Friday, October 7, 2011
The Big Hurt Is Open To Being A Hitting Coach
I remember on the night that Ozzie Guillen announced he was done with the White Sox that CSN Chicago had Frank Thomas on the postgame show to talk about Ozzie and the future of the White Sox. At the time, Chuck Garfien threw out a tongue-in-cheek question to Thomas about possibly taking over as the team's hitting coach when the team hired a new manager.
Only Hurt didn't laugh it off. He answered in a fashion that, while not coming out and saying he wanted to do it, at the very least made it sound like something that he'd already thought about before.
So now that the White Sox have announced Robin Ventura, Frank's old buddy and teammate, as manager, the question has been posed to Thomas one more time.
And yes, Frank is still totally open to an idea that is the equivalent of a 14-year old Fornelli wet dream.
"Interesting. I haven't had a chance to think about anything yet," Thomas said on Chicago Tribune Live on Thursday. "Robin's one of my best friends in life and I'll definitely listen."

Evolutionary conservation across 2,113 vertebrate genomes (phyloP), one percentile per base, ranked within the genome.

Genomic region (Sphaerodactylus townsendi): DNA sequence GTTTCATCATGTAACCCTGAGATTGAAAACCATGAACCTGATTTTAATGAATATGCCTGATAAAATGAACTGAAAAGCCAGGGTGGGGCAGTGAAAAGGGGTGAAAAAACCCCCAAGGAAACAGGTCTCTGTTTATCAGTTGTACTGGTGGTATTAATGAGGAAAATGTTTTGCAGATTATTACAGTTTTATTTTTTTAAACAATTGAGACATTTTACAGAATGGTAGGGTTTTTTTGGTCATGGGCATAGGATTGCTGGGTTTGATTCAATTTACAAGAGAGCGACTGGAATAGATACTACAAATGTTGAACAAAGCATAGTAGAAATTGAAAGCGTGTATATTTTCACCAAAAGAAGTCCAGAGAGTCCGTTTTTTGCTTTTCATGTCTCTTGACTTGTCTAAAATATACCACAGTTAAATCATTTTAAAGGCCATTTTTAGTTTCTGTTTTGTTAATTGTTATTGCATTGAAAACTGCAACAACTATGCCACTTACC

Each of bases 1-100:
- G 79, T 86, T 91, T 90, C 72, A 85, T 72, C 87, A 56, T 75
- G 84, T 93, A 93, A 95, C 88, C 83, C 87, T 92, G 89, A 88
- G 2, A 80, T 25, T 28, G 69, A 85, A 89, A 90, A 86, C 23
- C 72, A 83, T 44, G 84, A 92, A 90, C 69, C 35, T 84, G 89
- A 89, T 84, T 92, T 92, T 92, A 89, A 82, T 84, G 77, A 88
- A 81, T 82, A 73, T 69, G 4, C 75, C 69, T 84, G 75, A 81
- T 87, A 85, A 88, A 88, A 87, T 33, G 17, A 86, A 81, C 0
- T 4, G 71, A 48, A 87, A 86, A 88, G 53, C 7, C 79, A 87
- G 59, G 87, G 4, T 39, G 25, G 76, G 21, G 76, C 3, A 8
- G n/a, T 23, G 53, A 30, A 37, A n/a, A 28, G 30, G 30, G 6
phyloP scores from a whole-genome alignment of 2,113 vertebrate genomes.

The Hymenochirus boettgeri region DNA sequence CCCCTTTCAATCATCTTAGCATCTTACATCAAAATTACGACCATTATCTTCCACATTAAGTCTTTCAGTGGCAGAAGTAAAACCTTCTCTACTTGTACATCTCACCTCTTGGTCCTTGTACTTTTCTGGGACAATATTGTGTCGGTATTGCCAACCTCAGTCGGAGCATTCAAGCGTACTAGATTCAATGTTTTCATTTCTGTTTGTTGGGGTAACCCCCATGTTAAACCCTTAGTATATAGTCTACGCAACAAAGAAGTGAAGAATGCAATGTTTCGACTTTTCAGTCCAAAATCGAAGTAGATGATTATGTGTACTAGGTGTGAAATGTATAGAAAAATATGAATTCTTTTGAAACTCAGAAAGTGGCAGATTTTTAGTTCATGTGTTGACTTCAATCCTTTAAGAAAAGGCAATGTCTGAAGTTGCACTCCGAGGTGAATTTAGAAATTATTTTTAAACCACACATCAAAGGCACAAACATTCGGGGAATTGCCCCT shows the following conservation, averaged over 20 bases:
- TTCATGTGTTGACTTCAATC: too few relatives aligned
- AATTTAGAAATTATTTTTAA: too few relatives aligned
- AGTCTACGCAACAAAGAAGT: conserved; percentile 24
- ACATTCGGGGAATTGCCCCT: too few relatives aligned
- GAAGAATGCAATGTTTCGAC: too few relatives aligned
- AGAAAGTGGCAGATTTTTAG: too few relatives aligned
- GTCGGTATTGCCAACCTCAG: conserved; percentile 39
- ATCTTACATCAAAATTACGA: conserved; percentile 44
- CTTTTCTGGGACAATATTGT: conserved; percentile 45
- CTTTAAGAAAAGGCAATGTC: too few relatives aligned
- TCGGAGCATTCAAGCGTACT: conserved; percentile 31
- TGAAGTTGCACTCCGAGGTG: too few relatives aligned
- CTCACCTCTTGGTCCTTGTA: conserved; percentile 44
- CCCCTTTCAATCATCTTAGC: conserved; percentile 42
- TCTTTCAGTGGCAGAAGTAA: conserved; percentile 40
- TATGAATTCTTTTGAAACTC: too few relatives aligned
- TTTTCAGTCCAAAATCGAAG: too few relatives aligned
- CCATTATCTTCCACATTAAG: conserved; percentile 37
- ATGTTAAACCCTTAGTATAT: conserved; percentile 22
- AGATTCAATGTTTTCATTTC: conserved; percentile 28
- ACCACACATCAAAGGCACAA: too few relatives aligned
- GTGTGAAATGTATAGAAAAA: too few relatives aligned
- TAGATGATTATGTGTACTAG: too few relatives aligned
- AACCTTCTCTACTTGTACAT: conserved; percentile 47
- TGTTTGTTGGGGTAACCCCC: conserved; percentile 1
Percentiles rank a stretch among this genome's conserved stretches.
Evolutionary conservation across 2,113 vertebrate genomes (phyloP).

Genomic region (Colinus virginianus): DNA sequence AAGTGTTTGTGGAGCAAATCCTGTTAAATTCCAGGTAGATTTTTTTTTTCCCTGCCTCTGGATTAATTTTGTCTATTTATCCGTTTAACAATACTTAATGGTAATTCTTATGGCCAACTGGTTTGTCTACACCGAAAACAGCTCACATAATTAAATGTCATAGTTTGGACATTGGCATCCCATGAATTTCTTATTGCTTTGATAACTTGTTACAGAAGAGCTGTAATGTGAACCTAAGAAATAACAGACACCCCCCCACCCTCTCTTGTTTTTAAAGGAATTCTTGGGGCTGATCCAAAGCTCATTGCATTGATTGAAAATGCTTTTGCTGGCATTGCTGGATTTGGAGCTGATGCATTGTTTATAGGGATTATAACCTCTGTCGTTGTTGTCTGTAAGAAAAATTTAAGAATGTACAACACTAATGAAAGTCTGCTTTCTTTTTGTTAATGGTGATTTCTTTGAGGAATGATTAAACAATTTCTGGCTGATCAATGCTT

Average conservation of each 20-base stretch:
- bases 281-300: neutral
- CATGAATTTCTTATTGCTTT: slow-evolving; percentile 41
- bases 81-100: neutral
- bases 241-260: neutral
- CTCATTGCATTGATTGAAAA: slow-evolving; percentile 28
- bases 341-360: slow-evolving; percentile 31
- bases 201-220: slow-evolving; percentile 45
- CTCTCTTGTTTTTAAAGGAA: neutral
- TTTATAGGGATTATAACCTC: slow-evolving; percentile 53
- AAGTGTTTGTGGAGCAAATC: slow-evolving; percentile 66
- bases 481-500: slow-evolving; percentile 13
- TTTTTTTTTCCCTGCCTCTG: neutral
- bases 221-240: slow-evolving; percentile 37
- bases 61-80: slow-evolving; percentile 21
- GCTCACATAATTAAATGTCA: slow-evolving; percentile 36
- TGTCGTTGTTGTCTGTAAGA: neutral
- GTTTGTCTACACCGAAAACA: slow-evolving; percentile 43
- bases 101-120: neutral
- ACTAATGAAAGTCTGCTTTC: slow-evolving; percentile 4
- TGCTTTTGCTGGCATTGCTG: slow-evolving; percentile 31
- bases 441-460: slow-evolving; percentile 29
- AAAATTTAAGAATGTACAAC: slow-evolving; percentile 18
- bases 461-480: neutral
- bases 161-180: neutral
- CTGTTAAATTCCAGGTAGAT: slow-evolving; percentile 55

Haven't had a chance to think about it my ass, you've already talked about it in the last few weeks.
Now, while the idea of having both Ventura and Thomas -- the two guys who I tried to be as a Little Leaguer -- in the White Sox dugout definitely brings out some nostalgic butterflies in my stomach, I'm not sure how great of an idea it would be.
Frank Thomas loved to study hitting. He looked at Walt Hriniak the same way a lot of people look at Jesus. The man devoured hitting, cared about nothing else but hitting, and wanted to be one of the greatest hitters ever.
But can he coach it?
Generally, when former players get into coaching, the great ones don't make great coaches. For a lot of them, it's hard to understand that some players just don't have the ability they had.
I can already see Frank Thomas asking Gordon Beckham "Whaddya mean you can't reach out and take that low and outside fastball and one-arm that son of a bitch 450 feet down the third base line? It's easy!"
Then again, the job of a hitting coach in MLB really isn't as difficult as it's made out to be. By the time most players get to the Majors, they already know how to hit. A hitting coach's job isn't to teach the player how to hit, but to help mechanics and maybe fix some mistakes they might be making.
You're not sculpting the entire statue, just chiseling off an imperfection here and there.
At the very least we'd probably see a lineup that was much more patient at the plate.
So maybe Hurt wouldn't be the worst person to have for the job.
Besides, it wouldn't be the first time he replaced Greg Walker.